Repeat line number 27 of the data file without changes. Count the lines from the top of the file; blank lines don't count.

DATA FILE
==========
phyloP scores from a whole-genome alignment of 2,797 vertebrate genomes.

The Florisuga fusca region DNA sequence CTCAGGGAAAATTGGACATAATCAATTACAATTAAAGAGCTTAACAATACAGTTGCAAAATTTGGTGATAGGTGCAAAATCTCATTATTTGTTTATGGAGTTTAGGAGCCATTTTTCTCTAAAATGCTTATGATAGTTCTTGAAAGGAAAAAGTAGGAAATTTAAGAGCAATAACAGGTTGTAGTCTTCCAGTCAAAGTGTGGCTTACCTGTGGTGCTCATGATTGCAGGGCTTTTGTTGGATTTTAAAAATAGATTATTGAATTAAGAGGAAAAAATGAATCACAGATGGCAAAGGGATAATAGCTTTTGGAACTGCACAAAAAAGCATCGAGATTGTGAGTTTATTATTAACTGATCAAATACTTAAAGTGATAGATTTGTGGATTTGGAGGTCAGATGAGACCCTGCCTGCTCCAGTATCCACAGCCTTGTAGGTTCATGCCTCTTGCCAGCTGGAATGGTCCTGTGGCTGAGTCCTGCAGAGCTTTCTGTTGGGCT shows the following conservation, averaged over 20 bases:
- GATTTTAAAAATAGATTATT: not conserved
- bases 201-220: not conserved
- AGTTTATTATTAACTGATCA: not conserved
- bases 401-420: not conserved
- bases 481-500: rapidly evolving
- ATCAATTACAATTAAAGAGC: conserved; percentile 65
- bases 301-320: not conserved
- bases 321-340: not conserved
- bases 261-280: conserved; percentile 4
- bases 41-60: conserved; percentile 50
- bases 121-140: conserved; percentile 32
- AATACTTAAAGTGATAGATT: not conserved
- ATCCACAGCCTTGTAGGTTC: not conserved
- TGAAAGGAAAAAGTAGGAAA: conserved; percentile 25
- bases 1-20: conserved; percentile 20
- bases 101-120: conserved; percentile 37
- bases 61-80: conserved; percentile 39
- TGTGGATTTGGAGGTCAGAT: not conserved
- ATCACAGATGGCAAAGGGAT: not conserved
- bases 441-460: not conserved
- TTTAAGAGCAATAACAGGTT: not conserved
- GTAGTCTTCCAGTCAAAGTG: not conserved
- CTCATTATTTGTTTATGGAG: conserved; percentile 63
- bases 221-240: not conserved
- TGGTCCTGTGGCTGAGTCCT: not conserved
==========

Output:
- TGGTCCTGTGGCTGAGTCCT: not conserved